SHANGHAI — Two words summarize Haitian International Holdings Ltd.'s core strategy for the next few years — stay standard.
“[It is] not to go into the trap of so-called ‘engineering' — being more sophisticated, more system-integration, which leads the machinery industry to a very narrow field,” said Executive Director and Chief Strategy Officer Helmar Franz. “It is existing and it makes sense for some applications, but it's not representing 70-80 percent of the market.”
The vast majority of the market needs standard machines, he said, tasking himself with what he calls the “demystifying” of plastics parts development.
“We are looking more into providing the customer with what they really need, not what engineering can do,” he reiterated. “The possibilities of engineering are very high. A lot of things are nice, but not really needed.
“To stay standard, to get to numbers, this is a big challenge, I think, for a company to achieve success.”
At the recent Chinaplas show, Haitian unveiled a high- performance version of the Mars series in the range of 170-480 tons of clamping force, for applications such as multi-cavity, thin-wall packaging. It also launched a high-performance version of its two-platen Jupiter series with clamping force from 1,000-1,600 tons. The JU II/h series expands the mold area space by up to 20 percent to accommodate larger tools, and it has a modified clamping unit for heavier molds.
“These are still standard machines,” Franz emphasized.
The benefits of being standard are multifold, including cost advantage and faster delivery time. For smaller presses up to 260 tons, Haitian delivers them within four weeks, he said. “In a highly competitive, fast-moving market, customers invest in machines when they really need it,” he added.
For larger machines, such as a standard 2,000-ton press, the delivery time can be three to four months.
The servo-hydraulic Mars series is Haitian's best seller. “We've sold more than 100,000 [Mars presses] in the past six to seven years.” The two-platen Jupiter series released its second generation machines in the beginning of last year and saw sales jump 40 percent in the full year, and more than 60 percent in the second half.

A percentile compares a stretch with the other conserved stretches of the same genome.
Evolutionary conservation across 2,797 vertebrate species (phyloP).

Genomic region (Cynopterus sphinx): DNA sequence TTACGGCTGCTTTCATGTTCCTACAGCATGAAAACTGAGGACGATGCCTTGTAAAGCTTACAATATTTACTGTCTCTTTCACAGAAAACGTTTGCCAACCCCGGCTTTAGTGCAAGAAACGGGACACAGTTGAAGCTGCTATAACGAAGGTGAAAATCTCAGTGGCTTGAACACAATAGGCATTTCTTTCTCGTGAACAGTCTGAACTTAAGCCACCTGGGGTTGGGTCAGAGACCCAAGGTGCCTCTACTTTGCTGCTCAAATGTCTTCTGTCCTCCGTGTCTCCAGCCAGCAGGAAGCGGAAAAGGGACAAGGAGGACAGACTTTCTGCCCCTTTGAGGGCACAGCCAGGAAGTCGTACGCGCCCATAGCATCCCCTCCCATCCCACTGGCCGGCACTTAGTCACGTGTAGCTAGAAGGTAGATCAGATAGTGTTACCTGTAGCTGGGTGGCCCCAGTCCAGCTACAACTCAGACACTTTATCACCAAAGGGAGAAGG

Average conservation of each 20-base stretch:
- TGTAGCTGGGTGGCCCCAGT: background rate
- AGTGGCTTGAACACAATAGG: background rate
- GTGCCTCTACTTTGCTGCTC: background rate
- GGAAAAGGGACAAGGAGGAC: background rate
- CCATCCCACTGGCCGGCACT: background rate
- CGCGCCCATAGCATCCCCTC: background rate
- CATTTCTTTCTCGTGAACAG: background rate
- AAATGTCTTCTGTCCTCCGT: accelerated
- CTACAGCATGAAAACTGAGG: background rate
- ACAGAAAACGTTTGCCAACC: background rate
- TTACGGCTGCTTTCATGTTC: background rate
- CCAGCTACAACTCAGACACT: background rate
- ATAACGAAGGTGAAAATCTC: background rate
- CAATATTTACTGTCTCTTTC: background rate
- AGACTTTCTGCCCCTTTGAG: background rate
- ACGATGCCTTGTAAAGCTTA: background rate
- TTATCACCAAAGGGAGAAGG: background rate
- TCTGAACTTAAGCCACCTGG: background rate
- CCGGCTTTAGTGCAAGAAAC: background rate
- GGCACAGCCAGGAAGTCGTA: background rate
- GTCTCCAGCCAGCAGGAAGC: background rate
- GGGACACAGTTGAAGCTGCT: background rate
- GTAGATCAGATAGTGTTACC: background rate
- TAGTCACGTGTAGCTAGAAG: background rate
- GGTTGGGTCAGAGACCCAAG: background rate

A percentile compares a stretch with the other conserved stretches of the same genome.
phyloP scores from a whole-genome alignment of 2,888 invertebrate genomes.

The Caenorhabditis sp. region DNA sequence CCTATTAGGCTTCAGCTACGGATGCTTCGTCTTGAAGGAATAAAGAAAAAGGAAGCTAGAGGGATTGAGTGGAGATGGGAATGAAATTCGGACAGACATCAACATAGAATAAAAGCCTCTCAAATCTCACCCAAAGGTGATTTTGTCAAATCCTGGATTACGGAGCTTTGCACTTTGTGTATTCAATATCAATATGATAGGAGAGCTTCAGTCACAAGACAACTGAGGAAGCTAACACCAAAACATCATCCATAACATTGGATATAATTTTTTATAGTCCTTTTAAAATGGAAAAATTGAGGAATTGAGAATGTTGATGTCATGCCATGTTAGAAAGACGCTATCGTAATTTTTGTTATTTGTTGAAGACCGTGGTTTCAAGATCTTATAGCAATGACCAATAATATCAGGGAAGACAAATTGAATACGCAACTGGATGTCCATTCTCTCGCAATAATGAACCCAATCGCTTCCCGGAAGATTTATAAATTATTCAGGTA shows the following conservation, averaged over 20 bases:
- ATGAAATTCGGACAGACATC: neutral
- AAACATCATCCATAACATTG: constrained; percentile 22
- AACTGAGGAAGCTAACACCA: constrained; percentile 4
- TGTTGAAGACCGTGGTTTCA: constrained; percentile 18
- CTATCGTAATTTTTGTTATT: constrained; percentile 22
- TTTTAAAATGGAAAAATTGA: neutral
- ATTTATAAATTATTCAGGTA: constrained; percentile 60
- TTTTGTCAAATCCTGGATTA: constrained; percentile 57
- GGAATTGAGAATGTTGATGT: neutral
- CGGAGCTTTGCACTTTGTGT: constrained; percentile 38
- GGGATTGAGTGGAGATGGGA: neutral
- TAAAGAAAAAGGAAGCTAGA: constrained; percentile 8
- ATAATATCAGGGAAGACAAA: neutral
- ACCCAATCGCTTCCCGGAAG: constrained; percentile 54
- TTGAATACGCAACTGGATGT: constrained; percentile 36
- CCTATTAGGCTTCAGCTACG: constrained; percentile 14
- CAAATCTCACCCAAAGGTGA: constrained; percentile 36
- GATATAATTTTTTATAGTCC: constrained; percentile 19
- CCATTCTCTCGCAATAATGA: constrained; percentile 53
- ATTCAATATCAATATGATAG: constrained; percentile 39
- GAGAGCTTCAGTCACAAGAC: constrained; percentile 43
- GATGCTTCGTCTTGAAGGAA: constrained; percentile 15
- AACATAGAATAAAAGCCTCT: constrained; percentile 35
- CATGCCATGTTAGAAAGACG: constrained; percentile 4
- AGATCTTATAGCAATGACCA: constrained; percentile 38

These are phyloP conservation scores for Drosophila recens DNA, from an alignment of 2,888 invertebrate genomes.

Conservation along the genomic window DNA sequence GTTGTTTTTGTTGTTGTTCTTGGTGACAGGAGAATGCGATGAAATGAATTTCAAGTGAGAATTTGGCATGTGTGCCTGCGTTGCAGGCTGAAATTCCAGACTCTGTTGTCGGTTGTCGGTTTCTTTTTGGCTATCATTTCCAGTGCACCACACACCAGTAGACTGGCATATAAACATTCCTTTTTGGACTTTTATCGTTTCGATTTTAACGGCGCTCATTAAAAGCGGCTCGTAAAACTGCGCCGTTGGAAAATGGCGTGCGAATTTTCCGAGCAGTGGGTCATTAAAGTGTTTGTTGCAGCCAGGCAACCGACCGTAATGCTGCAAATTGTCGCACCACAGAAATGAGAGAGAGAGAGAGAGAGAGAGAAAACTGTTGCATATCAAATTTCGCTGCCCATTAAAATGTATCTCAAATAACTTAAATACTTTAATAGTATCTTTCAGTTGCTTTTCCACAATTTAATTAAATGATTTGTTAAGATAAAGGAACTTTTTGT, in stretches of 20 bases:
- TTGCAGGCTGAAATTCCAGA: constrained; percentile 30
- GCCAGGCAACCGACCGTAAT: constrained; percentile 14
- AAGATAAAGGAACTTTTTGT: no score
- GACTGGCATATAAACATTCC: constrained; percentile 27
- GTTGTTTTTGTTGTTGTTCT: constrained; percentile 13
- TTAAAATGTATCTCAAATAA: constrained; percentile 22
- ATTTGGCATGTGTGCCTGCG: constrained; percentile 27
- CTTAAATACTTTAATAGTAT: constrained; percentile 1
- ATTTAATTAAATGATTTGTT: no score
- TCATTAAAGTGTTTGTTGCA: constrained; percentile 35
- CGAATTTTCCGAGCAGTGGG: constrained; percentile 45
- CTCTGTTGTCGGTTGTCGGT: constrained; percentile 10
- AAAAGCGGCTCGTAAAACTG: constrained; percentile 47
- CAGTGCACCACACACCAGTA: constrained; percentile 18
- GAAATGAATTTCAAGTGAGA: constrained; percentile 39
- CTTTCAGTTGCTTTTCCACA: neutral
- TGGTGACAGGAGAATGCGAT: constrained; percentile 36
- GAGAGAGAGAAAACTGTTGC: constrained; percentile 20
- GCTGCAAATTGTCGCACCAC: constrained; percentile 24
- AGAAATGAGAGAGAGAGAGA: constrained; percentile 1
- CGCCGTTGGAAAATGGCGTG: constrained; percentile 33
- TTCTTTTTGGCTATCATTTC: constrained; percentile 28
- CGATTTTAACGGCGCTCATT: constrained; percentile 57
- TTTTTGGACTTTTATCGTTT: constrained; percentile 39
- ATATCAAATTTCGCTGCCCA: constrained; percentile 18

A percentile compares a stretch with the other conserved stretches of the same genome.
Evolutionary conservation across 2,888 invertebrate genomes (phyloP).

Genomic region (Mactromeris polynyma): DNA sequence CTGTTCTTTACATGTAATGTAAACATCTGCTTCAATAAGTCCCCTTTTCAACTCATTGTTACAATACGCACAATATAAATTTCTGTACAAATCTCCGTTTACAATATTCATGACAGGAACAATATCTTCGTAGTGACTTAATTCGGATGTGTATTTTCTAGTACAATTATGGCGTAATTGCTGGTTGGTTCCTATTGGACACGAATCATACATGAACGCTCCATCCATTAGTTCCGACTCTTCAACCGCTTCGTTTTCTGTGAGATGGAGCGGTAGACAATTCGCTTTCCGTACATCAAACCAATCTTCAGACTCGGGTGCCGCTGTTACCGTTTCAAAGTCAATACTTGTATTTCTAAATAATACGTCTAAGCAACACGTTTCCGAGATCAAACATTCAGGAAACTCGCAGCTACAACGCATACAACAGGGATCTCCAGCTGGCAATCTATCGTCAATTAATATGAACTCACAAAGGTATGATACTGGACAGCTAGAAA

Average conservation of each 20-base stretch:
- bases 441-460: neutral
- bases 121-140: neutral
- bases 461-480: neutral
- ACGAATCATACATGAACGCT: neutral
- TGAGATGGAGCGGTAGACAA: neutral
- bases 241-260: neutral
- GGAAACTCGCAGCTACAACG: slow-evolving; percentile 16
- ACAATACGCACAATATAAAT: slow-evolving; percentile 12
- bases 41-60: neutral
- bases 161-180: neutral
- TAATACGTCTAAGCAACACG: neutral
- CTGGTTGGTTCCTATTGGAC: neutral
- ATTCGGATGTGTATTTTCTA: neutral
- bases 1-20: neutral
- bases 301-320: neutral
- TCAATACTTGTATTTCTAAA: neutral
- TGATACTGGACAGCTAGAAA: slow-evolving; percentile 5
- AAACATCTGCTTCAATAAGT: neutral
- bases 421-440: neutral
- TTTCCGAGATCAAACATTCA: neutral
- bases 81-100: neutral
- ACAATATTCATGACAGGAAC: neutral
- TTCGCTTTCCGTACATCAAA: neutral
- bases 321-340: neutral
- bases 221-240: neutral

Going hand-in-hand with the “stay standard” strategy, Haitian also is redefining its end markets.
When asked about its largest end markets, Franz uttered two word: “Mass parts.”
Injection molders usually serve different sectors, he explained, “An auto part maker can't just make auto parts.” As market changes, customers shift their focuses accordingly. “Auto is strong now. But if it goes down, customers might want to shift gears, change molds, and make something different. “
So, instead of categorizing machines based on end markets, Haitian defines machines by the size, shape, complexity and material of their processed parts, he added.
“Customers like this concept,” he told Plastics News in a one-on-one interview at Chinaplas.
Haitian's Zhafir unit also unveiled a new electric machine at Chinaplas with an integrated hydraulic unit. The Zere series, with clamping force of 40-230 tons, enables processors to easily switch from hydraulic machines to electric and to continue to use their existing molds with improved precision.
Haitian also updated the progress on the two factories it's building in Ningbo. The 120,000-square-meter Chunxiao facility will be operational this month. It's mainly for producing all-electric machines with annual capacity of up to 10,000 machines. The Tong Tu Lu II facility, 150,000 square meters in size, will focus on large, two-platen machines. The first phase of the construction has completed and the plant will be fully operational in 2015.